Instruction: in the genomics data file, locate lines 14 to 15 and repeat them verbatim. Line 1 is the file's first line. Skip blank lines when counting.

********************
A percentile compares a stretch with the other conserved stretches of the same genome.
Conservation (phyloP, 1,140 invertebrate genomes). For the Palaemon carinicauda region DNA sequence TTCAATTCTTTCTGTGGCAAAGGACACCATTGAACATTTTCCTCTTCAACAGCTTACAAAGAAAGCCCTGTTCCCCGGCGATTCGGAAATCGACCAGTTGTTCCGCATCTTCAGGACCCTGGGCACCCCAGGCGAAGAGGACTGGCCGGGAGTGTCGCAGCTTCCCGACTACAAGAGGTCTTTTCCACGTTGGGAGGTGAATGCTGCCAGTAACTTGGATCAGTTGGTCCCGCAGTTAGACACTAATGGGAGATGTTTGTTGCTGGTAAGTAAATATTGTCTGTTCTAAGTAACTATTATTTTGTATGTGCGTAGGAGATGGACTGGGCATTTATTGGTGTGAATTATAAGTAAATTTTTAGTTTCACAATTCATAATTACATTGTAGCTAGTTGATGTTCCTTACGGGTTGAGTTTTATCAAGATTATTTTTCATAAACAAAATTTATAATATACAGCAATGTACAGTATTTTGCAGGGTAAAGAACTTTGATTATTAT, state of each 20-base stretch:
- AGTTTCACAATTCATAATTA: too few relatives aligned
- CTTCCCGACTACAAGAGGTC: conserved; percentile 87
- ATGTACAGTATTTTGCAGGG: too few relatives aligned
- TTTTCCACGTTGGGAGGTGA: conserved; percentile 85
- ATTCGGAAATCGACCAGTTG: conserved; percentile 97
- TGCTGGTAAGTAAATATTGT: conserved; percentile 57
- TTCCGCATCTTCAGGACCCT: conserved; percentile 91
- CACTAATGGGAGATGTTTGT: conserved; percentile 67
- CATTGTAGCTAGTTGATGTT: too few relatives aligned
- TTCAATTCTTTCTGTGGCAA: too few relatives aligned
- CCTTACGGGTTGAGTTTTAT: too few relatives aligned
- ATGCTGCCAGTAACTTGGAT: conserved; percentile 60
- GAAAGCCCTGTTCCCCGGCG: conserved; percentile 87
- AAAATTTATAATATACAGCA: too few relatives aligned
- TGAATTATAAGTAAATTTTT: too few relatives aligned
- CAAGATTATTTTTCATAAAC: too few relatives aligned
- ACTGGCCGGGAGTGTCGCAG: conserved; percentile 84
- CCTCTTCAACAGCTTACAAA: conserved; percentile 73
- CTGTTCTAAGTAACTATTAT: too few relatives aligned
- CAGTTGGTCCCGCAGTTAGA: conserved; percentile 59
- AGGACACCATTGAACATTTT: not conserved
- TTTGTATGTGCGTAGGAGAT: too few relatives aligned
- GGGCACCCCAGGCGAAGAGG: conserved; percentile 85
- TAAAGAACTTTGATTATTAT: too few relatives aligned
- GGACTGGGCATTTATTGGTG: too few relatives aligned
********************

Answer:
- ATGCTGCCAGTAACTTGGAT: conserved; percentile 60
- GAAAGCCCTGTTCCCCGGCG: conserved; percentile 87